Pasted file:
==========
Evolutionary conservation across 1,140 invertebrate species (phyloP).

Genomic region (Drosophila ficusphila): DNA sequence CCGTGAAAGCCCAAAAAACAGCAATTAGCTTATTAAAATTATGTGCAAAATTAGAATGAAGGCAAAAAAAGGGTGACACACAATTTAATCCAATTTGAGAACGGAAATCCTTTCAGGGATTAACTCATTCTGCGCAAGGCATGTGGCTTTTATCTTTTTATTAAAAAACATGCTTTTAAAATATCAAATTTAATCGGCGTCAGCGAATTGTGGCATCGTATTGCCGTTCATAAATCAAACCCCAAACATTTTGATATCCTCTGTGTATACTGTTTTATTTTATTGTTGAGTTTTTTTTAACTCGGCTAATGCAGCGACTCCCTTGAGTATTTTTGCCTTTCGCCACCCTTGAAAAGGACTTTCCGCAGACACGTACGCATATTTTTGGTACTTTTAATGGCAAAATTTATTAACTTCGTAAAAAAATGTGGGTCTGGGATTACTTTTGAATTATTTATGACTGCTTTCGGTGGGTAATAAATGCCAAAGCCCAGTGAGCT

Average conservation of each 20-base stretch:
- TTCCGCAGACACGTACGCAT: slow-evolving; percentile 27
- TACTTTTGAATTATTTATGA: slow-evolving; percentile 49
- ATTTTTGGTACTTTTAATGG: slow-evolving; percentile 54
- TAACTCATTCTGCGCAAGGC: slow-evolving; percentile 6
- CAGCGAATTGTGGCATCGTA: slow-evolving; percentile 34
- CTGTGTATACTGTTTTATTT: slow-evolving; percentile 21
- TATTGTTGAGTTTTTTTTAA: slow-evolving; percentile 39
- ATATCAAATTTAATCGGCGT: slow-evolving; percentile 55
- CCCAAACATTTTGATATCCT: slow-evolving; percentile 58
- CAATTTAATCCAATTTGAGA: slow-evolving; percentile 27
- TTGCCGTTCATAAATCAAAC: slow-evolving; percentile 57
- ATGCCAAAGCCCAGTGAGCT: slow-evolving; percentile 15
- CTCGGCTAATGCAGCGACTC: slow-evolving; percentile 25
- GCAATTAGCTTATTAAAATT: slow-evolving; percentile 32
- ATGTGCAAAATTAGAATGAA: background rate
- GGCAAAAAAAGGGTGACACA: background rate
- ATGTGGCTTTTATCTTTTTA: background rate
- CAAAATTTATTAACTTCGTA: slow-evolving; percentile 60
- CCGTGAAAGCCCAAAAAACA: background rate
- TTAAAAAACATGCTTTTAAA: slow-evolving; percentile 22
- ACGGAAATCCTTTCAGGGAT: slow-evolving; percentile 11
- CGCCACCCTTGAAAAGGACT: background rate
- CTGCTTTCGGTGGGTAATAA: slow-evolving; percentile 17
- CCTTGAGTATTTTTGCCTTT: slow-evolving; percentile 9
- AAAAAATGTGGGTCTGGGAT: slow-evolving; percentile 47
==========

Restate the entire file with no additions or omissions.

Evolutionary conservation across 1,140 invertebrate species (phyloP).

Genomic region (Drosophila ficusphila): DNA sequence CCGTGAAAGCCCAAAAAACAGCAATTAGCTTATTAAAATTATGTGCAAAATTAGAATGAAGGCAAAAAAAGGGTGACACACAATTTAATCCAATTTGAGAACGGAAATCCTTTCAGGGATTAACTCATTCTGCGCAAGGCATGTGGCTTTTATCTTTTTATTAAAAAACATGCTTTTAAAATATCAAATTTAATCGGCGTCAGCGAATTGTGGCATCGTATTGCCGTTCATAAATCAAACCCCAAACATTTTGATATCCTCTGTGTATACTGTTTTATTTTATTGTTGAGTTTTTTTTAACTCGGCTAATGCAGCGACTCCCTTGAGTATTTTTGCCTTTCGCCACCCTTGAAAAGGACTTTCCGCAGACACGTACGCATATTTTTGGTACTTTTAATGGCAAAATTTATTAACTTCGTAAAAAAATGTGGGTCTGGGATTACTTTTGAATTATTTATGACTGCTTTCGGTGGGTAATAAATGCCAAAGCCCAGTGAGCT

Average conservation of each 20-base stretch:
- TTCCGCAGACACGTACGCAT: slow-evolving; percentile 27
- TACTTTTGAATTATTTATGA: slow-evolving; percentile 49
- ATTTTTGGTACTTTTAATGG: slow-evolving; percentile 54
- TAACTCATTCTGCGCAAGGC: slow-evolving; percentile 6
- CAGCGAATTGTGGCATCGTA: slow-evolving; percentile 34
- CTGTGTATACTGTTTTATTT: slow-evolving; percentile 21
- TATTGTTGAGTTTTTTTTAA: slow-evolving; percentile 39
- ATATCAAATTTAATCGGCGT: slow-evolving; percentile 55
- CCCAAACATTTTGATATCCT: slow-evolving; percentile 58
- CAATTTAATCCAATTTGAGA: slow-evolving; percentile 27
- TTGCCGTTCATAAATCAAAC: slow-evolving; percentile 57
- ATGCCAAAGCCCAGTGAGCT: slow-evolving; percentile 15
- CTCGGCTAATGCAGCGACTC: slow-evolving; percentile 25
- GCAATTAGCTTATTAAAATT: slow-evolving; percentile 32
- ATGTGCAAAATTAGAATGAA: background rate
- GGCAAAAAAAGGGTGACACA: background rate
- ATGTGGCTTTTATCTTTTTA: background rate
- CAAAATTTATTAACTTCGTA: slow-evolving; percentile 60
- CCGTGAAAGCCCAAAAAACA: background rate
- TTAAAAAACATGCTTTTAAA: slow-evolving; percentile 22
- ACGGAAATCCTTTCAGGGAT: slow-evolving; percentile 11
- CGCCACCCTTGAAAAGGACT: background rate
- CTGCTTTCGGTGGGTAATAA: slow-evolving; percentile 17
- CCTTGAGTATTTTTGCCTTT: slow-evolving; percentile 9
- AAAAAATGTGGGTCTGGGAT: slow-evolving; percentile 47